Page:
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What Motivates You: Driven by Fear

12 January 2012 3 Comments

I spend a lot of time trying not to suck.

I realize that’s rather blunt.  But it’s true.  Often my biggest motivator is fear of being terrible.  I don’t want to turn in a crummy project to a client because I’m afraid they’ll think I’m an idiot.  I edit, and re-edit (and sometimes re-re-edit) blog posts because I don’t want people to think I’m a lousy* writer.  I’m driven to succeed because I’m afraid of failure.  Afraid of being laughed at.

And I bet you are too.

Yet the  fear of failure is ironic.  It seems to drive people to greatness.  Not everyone.  But enough.  Artists, writers, engineers, and bureaucrats throughout history have produced brilliant work because of these fears.  We can succeed because we are motivated through our fears.  We all know that a parent can motivate their child by yelling.  We see this play out every Sunday as football coaches yell at their players.  So clearly it works.

However the more I think about how we should apply our meaning to our work, the more I wonder if this is the right way.  Let alone whether it is healthy.  Yes it works, but does it get compliance, what what we really want is greatness?

One of the philosophies of Meaning to Work is that we should set people free, not “push” them.  When we push, we can get things to happen.  Unfortunately the moment we stop pushing, stuff stops happening.  When we “set people free” the creativity never stops – a natural outpouring of being set free.  This is why we fight for the cubicle class at Meaning to Work.  Being trapped at your desk will never let you live up to your potential.

I believe this idea of pushing verse setting free is at odds of creating out of fear.  Sure I can create a training program, give a talk, or write copy for a website because I’m afraid of what would happen if I didn’t.  It might be good.  It might even be great.  But what would happen if instead of working from a place of fear, I was working from a place of passion?  What if I put in all that effort not to avoid getting laughed at (or yelled at), but because I loved what I was doing?  How much better would my product have been?  Writing out of fear can get me to do some pretty cool things, but can it get me to a place of greatness?  Will it unleash the full potential of my creative skills?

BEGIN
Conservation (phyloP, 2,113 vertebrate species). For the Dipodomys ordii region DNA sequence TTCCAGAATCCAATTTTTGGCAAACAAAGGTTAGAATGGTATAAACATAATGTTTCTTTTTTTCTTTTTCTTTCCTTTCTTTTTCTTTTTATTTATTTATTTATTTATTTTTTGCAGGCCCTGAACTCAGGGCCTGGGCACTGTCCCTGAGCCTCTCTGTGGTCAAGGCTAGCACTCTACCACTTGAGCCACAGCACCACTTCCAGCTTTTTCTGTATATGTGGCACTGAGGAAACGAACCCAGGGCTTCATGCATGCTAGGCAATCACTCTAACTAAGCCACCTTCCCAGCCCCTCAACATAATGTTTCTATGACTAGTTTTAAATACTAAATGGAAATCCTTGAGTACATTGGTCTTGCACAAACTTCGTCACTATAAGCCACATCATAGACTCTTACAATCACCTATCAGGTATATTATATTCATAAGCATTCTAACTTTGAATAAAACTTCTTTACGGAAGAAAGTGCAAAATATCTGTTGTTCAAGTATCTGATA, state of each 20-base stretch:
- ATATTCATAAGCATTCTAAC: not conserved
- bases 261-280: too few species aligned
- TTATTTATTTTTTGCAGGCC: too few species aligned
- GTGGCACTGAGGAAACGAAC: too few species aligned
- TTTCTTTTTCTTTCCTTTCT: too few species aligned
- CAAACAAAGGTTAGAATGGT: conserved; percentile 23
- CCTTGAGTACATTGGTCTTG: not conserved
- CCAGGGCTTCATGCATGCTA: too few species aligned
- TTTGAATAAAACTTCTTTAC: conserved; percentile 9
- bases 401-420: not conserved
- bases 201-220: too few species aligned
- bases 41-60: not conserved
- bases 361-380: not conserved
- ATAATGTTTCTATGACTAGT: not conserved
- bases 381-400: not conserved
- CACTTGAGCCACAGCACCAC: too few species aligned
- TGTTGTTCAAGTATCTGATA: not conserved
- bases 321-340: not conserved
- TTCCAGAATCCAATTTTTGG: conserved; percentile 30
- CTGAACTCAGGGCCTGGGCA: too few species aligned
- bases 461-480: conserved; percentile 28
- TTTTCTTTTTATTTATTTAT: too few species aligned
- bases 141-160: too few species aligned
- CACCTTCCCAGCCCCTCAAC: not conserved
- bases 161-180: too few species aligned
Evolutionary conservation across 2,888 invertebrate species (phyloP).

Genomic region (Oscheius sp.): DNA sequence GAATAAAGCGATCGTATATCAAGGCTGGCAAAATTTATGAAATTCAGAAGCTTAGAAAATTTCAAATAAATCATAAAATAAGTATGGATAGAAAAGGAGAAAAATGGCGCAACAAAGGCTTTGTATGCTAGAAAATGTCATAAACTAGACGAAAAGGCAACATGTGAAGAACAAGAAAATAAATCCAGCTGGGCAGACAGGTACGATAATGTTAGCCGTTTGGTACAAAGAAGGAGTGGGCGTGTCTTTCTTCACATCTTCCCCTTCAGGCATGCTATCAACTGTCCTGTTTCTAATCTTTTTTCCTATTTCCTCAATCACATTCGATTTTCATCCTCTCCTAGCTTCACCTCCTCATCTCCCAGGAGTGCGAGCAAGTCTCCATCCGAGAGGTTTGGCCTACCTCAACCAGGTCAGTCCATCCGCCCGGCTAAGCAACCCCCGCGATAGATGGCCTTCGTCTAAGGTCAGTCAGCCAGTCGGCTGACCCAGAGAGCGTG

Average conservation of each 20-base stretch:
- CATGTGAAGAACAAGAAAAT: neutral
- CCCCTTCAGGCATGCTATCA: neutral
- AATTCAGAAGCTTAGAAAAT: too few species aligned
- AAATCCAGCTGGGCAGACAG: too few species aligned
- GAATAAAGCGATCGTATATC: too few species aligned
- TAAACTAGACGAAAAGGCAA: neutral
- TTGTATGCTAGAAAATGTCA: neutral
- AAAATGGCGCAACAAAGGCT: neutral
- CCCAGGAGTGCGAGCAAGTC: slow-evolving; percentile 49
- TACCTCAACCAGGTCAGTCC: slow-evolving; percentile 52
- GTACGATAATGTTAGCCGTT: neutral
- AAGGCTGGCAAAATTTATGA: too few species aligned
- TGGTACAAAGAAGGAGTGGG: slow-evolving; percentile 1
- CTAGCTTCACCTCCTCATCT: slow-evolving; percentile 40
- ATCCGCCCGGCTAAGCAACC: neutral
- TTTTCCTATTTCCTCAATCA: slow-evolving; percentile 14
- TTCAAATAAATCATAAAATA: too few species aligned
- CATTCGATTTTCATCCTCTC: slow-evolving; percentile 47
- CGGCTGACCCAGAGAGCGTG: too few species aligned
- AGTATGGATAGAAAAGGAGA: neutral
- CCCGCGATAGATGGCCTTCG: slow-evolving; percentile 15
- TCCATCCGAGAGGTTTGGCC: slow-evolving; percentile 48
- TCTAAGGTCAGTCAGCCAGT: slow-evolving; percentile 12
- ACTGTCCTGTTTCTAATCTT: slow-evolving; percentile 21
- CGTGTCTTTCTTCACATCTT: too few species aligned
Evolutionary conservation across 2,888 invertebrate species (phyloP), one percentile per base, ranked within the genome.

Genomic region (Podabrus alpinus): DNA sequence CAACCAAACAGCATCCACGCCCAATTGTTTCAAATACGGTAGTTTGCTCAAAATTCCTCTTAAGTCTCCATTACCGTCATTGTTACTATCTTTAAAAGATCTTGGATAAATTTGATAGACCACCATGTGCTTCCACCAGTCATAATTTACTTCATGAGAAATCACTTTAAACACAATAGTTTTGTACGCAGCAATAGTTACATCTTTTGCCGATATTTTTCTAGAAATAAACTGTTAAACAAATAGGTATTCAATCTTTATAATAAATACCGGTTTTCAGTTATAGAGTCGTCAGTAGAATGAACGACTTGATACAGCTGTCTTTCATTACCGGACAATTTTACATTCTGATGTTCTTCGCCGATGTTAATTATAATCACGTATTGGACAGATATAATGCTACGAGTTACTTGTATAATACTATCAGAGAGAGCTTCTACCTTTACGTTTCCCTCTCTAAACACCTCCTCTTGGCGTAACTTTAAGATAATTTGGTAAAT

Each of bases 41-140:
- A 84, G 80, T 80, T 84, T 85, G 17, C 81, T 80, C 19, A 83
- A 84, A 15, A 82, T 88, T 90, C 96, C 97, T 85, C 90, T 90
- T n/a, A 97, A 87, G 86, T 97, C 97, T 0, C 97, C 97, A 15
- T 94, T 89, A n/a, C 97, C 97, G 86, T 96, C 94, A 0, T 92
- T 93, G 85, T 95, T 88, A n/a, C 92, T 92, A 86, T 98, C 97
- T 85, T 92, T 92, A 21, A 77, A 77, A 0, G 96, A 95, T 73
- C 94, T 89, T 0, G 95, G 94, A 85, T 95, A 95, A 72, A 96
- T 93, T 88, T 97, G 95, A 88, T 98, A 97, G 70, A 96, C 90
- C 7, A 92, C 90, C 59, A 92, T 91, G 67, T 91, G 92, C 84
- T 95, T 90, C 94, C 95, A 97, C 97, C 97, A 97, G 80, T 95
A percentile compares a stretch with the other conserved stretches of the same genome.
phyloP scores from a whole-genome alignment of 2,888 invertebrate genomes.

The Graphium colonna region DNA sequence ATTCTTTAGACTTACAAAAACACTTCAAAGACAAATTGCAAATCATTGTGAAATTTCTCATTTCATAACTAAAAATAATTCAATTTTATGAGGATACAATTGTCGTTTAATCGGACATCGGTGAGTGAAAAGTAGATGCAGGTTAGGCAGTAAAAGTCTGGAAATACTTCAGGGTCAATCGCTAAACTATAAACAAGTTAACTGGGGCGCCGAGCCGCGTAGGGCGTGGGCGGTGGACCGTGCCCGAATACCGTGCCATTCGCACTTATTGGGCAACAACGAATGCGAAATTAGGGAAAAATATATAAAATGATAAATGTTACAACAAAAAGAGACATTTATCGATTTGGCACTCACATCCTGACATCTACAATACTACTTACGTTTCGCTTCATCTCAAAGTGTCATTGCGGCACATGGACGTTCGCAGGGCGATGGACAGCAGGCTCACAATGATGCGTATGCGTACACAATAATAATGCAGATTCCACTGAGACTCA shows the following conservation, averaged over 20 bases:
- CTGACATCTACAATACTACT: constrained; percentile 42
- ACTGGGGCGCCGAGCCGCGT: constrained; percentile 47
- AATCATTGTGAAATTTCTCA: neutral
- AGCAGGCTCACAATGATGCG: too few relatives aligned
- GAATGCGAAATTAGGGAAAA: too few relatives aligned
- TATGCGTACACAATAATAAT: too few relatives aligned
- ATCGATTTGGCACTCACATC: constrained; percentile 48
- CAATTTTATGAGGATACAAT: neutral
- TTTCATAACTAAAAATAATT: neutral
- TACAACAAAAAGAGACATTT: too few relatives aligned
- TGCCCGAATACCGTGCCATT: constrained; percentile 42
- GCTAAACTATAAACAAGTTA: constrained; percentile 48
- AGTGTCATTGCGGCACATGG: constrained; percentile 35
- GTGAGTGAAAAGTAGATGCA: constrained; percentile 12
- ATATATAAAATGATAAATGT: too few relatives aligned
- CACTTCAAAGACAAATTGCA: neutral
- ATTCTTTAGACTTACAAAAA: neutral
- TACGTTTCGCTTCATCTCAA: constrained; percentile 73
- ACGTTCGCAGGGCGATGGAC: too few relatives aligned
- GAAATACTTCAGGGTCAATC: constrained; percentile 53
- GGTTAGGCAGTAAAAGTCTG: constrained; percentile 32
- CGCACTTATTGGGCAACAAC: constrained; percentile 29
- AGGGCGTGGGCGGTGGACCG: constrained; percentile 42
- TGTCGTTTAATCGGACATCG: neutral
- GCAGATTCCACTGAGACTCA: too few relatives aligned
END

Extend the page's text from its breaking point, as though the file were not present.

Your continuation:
I admit I create a lot out of fear.  Maybe it’s time I change this.  The more I think about it, the more I see that’s not how I’ll ever do my best work.  How about you?  Do you create out of fear?  Is this really the best way for you to create?

*I used to have an English teacher who hated that word, he would ask us if we really meant we were full of lice.

image provided by flickr user CarbonNYC

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  • Liz said:

    This very idea set me free.

    Fear is based on self. We have to overcome self in order to truly give and truly have meaning in our work. When we write out of fear, our motivation is to change how other people view US. When we write out of love, our motivation is to genuinely help other people. We can’t genuinely help other people when our ego is calling the shots.

  • Eric Barrett (author) said:

    Liz – Thanks for the thoughts. I think you have a great point that in our writing, our ego’s often get in the way!

  • Meaning To Work » Blog Archive » Why You Should Waste Time said:

    [...] we desperately try to avoid failure, because that’s definitely a waste.  And forget any kind of challenge or difficulty – who [...]

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